Although I had my first raw kale salad years ago in the form
of a kale Caesar at a restaurant in Berkeley, it’s taken me until this now to
make it myself. Raw kale salads haven’t appealed to me as much as they have to
others for the sole reason that most of the kale sold has had tough, super curly
leaves. Salads made from that kind of kale are like chewing on a wet Brillo
pads. I know that raw kale is a super good-for-you food but how much of it can
I really eat to be ‘healthy’? Not much. Kale, I thought, was best boiled,
simmered, or sauteed. Well, until now.
We’ve been making an Asian style kale and seaweed salad once
a week for a couple of months. The switch happened when I noticed that our farmer’s
markets were loaded with kale whose leaves were soft, ruffly (not curly) and
practically velvet-feeling. Local farmers were selling 2 bunches of organic
kale for $3 and of course, I had to strike. The vendor I queried didn’t know
what variety it was but vouched for the leaves as being extra suitable for raw
kale salads. So I gave it a whirl.
The idea behind a kale salad is nothing new to Asian
kitchens where salads and pickles often require that you massage or toss vegetables
with salt and/or acid to soften their texture and force them to release some of
their liquid. If you’ve made the Viet daikon
and carrot pickle for banh mi or green
papaya and beef jerky salad, you’ve gone through the same steps. It’s a
similar thing with Japanese and Chinese-style
For this kale salad, I take a slightly Japanese turn and add
seaweed for cooling texture and taste, as well as cucumber for crunch and translucency.
The result is refreshing and tasty. It’s also healthily cleansing. Wine expert
Jeff Bareilles recently invited us over for a steak dinner with multiple bottles
of fine French wines. I fried potatoes and to balance the menu, I also made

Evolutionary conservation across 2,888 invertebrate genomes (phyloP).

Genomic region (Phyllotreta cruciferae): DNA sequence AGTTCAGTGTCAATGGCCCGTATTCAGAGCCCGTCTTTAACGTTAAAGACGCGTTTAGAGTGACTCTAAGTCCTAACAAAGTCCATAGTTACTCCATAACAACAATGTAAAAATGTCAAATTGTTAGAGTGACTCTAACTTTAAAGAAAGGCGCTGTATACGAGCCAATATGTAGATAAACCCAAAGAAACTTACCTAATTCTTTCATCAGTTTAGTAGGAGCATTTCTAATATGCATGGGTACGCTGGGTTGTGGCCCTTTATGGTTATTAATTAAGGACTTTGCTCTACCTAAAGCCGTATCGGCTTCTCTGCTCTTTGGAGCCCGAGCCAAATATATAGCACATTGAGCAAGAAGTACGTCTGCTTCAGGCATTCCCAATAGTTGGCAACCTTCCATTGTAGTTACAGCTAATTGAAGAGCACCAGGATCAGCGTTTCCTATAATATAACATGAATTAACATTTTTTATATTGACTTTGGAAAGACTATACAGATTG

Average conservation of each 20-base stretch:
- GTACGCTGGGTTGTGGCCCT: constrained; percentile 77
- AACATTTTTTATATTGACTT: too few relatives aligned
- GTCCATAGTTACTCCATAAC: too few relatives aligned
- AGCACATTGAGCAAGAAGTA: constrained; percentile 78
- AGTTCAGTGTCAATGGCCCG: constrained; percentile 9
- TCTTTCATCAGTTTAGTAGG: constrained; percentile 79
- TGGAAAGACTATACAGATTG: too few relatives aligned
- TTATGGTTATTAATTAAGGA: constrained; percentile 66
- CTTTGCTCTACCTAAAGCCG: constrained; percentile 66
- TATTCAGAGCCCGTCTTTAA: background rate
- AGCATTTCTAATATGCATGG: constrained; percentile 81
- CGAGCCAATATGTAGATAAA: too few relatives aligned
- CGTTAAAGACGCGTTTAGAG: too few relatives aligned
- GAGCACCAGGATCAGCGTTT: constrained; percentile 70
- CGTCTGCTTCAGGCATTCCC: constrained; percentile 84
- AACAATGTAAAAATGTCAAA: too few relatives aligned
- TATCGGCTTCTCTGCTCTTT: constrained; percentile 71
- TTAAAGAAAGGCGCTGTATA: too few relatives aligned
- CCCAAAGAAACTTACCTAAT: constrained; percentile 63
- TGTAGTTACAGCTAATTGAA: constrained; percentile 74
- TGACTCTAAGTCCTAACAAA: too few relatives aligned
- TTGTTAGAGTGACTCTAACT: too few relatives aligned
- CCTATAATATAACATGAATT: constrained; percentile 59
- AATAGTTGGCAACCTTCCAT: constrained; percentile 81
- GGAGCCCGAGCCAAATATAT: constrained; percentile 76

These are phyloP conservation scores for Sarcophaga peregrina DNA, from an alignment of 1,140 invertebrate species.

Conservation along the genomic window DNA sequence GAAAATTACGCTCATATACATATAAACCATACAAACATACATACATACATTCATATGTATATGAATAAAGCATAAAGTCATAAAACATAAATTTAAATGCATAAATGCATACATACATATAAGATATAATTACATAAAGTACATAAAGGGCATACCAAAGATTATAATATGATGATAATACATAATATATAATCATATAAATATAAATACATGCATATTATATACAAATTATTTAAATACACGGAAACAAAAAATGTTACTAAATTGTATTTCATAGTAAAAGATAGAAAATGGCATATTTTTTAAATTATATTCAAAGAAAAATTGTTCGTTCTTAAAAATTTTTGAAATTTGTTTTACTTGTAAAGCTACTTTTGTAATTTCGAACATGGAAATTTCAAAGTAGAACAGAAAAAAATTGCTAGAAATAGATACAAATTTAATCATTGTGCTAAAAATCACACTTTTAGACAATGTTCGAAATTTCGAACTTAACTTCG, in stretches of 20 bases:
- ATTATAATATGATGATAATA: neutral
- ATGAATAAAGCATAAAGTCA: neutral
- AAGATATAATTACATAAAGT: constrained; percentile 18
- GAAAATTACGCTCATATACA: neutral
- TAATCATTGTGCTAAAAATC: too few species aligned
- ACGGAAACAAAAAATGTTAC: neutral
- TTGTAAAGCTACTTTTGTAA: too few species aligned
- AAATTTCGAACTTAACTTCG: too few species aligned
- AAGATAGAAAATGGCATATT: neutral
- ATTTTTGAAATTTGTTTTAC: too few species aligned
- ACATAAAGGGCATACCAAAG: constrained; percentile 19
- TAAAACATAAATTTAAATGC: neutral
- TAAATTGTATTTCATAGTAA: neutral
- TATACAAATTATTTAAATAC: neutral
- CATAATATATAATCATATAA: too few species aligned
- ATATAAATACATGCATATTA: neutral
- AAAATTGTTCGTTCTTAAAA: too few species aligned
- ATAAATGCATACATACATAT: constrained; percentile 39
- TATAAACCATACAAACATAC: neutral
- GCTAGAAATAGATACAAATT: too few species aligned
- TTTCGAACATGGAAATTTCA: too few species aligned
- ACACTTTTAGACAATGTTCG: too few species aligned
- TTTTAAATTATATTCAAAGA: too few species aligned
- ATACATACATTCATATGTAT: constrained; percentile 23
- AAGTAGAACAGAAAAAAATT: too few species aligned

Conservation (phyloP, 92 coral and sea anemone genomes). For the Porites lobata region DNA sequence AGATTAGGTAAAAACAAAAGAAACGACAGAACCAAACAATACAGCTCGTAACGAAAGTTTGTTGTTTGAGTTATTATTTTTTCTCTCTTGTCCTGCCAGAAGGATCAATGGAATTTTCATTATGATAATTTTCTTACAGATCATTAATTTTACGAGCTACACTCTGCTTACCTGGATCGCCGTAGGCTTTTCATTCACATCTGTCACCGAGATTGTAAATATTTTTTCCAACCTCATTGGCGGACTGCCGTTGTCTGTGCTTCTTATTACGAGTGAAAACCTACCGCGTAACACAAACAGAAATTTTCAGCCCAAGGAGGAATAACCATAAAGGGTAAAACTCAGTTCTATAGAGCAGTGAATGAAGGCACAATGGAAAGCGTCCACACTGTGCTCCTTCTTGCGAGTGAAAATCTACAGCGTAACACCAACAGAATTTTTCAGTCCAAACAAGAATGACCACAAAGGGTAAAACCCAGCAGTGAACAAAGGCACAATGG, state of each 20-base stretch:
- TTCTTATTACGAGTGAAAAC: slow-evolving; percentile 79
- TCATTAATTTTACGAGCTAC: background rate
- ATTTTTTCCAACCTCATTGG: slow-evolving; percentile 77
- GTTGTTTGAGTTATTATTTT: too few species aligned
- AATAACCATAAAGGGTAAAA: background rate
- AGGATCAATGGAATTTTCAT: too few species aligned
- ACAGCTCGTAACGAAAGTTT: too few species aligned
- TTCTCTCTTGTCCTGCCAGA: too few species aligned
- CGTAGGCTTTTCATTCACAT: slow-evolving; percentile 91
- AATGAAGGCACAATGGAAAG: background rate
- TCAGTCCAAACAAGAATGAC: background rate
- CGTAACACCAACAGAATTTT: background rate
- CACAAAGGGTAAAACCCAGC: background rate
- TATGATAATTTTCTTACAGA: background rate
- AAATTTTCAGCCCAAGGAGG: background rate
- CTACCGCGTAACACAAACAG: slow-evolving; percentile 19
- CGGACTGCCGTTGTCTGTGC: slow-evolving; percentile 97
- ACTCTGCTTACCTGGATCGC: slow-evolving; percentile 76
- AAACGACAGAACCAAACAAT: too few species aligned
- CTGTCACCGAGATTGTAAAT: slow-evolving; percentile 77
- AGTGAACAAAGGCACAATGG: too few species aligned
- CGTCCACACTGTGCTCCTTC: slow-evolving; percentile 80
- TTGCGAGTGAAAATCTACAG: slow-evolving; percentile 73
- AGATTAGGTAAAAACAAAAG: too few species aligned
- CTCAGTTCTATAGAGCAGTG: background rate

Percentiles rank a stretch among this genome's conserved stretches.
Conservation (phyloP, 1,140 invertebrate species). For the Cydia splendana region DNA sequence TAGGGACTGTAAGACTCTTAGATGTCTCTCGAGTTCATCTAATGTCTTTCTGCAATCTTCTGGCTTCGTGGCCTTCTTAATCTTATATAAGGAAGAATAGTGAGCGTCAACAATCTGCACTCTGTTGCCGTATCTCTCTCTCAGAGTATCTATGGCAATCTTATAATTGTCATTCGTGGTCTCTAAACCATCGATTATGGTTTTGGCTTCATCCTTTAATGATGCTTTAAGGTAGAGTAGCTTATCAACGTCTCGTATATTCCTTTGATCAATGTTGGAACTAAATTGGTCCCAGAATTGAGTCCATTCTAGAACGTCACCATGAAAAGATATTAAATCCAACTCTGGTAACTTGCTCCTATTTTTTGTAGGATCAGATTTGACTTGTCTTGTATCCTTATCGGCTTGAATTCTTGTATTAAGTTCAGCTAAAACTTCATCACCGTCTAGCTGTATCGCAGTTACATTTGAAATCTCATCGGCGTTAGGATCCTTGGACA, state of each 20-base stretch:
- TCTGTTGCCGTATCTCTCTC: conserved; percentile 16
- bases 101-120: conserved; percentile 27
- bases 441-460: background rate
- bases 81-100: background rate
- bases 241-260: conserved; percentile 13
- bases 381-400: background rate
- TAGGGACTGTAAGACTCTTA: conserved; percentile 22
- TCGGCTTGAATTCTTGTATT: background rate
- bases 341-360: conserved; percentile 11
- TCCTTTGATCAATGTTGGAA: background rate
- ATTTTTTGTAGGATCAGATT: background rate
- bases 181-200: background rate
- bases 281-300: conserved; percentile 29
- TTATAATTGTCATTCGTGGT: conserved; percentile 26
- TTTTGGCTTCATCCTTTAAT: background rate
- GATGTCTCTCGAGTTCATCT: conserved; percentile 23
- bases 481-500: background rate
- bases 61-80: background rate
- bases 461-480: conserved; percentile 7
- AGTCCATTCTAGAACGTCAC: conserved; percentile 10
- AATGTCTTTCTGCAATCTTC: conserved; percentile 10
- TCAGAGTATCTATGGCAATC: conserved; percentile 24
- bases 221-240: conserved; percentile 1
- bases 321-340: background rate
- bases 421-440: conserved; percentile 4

this salad. We felt less guilt for our indulgences.
With the summer grilling season ahead, this salad would be
great to offer as a side. We live to eat but should also eat to live well and
healthily (so we can eat again). Happy Memorial Day!
Asian Kale and
Yield: 4 servings
- 2 to 3 tablespoons dried wakame seaweed (sold at
Asian and health food markets)
- 1/2 bunch kale
- 3 to 4 inches (7.5 to 10 cm) English cucumber
- Sea Salt
- Unseasoned rice vinegar
- Regular soy sauce or vegan
Japanese seasoned soy sauce
- Toasted sesame oil, grapeseed oil, or canola oil
the seaweed in a bowl and add water to cover by 1 inch. Set aside to soak and
rehydrate while you prep the other vegetables.
the leafy soft parts from the center ribs and stems of the kale. As you work,
tear the ruffly pieces into bite-size pieces and drop them into a bowl. Discard
the ribs and stems portions.
the cucumber lengthwise, then use a spoon to seed each half. Cut the cucumber
into thin crescents then add to the kale.
the seaweed is soft and about quadrupled in volume, drain it well and add to
the kale and cucumber. Sprinkle on about 1/4 teaspoon of sugar and 1/4 teaspoon
of salt. Drizzle on 1 to 2 teaspoons of mirin. Then drizzle on 1 to 2
tablespoons of rice vinegar.
use one hand to massage the vegetables for a couple of minutes, until they
soften. Don’t worry if the cucumber breaks. When things are soft, season with
soy sauce (or the seasoned soy sauce) for savory goodness. Add 1 to 2
tablespoons of the oil of your choice to inject a bit of fatty goodness. The
salad can sit for an hour before serving. Transfer to a serving dish or bowl,
leaving behind any liquid. Enjoy at room temperature or slightly chilled.